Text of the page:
Category Archives: Ancient Jokes and general humour

Some ancient education-related jokes (Jokes 4)

When MSNBC links to your blog, the smartest thing to do is find out why, and then post more on the same.

Quite some time ago I started a series on ancient humour and it’s time to revive it again.  See:

The Philolegos, or Laughter-Lover is a treasure trove of ancient humour.  As I wait anxiously for the strike to end at York University, here are some ancient education-related jokes:

“An egghead elementary school teacher suddenly darted a glance at the corner and shouted, ‘Dionysius is misbehaving in the corner!’  When one of the other boys pointed out that Dionysius had not yet arrived, he rejoined, ‘Well, he will be when he gets here’ (Laughter-lover, no. 61)

“An egghead was writing a letter from Athens to his father.  Wanting to show off over how well his studies were going, he added this postscript:  ‘I pray that when I come home I shall find you on trial for your life, so that I can show you how great an advocate I am'” (no. 54).

“A professor from [the city of] Sidon (see post here) asked a schoolteacher how much a five-litre flask holds.  ‘That all depends on whether you mean oil or wine” (no. 136).

“A gluttonous teacher called up to a loaf of bread he saw on a high shelf, ‘Come down and recite your lesson or I’ll come up there and teach you another one’ (no. 220).

“An egghead gym instructor was told first that his pupil was not feeling well, next that he had a fever, and finally that he was dead.  ‘If you keep giving him all these excuses to miss class, he’ll never have a chance to learn’ (no. 258).

Now even I would accept that last excuse for missing classes.

Haunted house for sale in Athens — belated Halloween post

Usually I like to post some scary stuff from antiquity in connection with Halloween (see earlier ones about talking, decapitated heads and such here and here), but I’m a bit behind.  Here is a somewhat entertaining tale of a haunted house preserved by Pliny the Younger (Roman governor of Bithynia-Pontus in the early second century).  This ghost sounds a bit like a double for Jacob Marley.  Pliny seems to believe  the tale:

There was at Athens a large and roomy house, which had a bad name, so that no one could live there. In the dead of the night a noise, resembling the clashing of iron, was frequently heard, which, if you listened more attentively, sounded like the rattling of chains, distant at first, but approaching nearer by degrees. Immediately afterward a phantom appeared in the form of an old man, of extremely emaciated and filthy appearance, with a long beard and messy hair, rattling the chains on his feet and hands. The distressed occupants meanwhile passed their wakeful nights under the most dreadful terrors imaginable. This, as it broke their rest, ruined their health, and brought on distempers, their terror grew upon them, and death ensued. Even in the day time, though the spirit did not appear, the impression nonetheless remained so strong upon their imaginations that it still seemed before their eyes, and kept them in perpetual alarm. Consequently the house was at length deserted, as being deemed absolutely uninhabitable, so that it was now entirely abandoned to the ghost. However, in hopes that some tenant might be found who was ignorant of this very alarming circumstance, a sign was put up, giving notice that it was either for rent or sale.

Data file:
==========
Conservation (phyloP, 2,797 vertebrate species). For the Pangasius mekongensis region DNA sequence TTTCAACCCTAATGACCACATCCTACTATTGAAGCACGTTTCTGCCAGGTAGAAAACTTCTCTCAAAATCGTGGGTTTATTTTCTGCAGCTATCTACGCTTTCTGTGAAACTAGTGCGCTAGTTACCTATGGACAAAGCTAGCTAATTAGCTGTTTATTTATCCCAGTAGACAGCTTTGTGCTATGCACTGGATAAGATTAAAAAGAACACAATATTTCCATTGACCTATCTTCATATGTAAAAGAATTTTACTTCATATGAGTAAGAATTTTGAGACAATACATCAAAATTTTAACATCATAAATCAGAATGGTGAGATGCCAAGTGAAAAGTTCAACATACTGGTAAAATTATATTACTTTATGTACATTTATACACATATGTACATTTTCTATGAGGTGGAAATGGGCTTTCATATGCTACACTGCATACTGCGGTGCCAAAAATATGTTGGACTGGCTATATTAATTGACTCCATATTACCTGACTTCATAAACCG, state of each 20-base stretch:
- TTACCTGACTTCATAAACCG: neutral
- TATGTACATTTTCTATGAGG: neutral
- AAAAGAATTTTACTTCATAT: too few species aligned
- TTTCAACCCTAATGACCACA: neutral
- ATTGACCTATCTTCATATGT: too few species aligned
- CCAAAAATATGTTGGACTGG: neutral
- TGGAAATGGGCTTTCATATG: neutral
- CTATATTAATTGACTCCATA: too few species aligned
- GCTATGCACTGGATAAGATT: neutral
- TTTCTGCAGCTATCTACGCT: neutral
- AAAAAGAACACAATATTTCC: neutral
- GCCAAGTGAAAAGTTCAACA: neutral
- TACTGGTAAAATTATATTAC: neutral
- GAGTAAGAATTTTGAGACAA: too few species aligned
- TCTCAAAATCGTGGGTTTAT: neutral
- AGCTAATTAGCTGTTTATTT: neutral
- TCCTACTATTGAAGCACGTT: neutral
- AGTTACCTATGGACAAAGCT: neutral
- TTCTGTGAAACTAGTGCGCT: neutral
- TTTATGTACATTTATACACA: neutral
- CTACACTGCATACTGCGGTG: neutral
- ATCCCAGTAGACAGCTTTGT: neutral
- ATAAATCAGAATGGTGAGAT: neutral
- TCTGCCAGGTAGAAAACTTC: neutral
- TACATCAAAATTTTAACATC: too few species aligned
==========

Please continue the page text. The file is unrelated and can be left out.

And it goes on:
(Pliny the Younger, Letters 7.27.5-6; adapted from the translation by William Melmoth, Letters of Pliny [Boston: Greenough and Stebbens, 1809]).

Moral of the story: Always ask if a place is haunted before you buy or rent.

(I came across the tale while reading D. Felton, “The Dead,” in A Companion to Greek Religion [edited by D. Ogden; London: Blackwell, 2007], 86-99.)

A few more ancient jokes, or selling your textbooks is not that impressive (Jokes 3)

Quite some time ago I began a series on ancient jokes (here and here), but I totally forgot about the whole thing.  As end-of-term marking and editing a volume presses upon me, I thought I’d at least post a few jokes from the Philolegos, the Laughter-lover.

A little who’s-your-real-father humour:

“An egghead on meeting a friend was congratulated by him on the birth of a son.  ‘Yes, thanks to all my friends!’, he replied” (Philogelos 98).

On just how stupid airheads can be:

“There were these two cowardly eggheads.  One hid in a well, the other in a bed of rushes.  When the soldiers who were after them let down a helmet to get some water, the one in the well thought a soldier had come down to get him, started to beg for mercy and so was detected.  The soldiers said that they would leave him alone if he would only shut up.  Hearing this, the other egghead hidden in the rushes called out, ‘Hey, leave me alone as well; I’m not saying anything!'” (96).

On what you shouldn’t do with your text-books:

“A witty young egghead sold his books when short of money.  He then wrote to his father, ‘Congratulate me, father.  I am already making money from my studies” (55).

(Again, all translations are from Baldwin, Philogelos, as cited in no. 1 of this ancient jokes series).

Regional rivalries and humour in the Greco-Roman world (Jokes 2)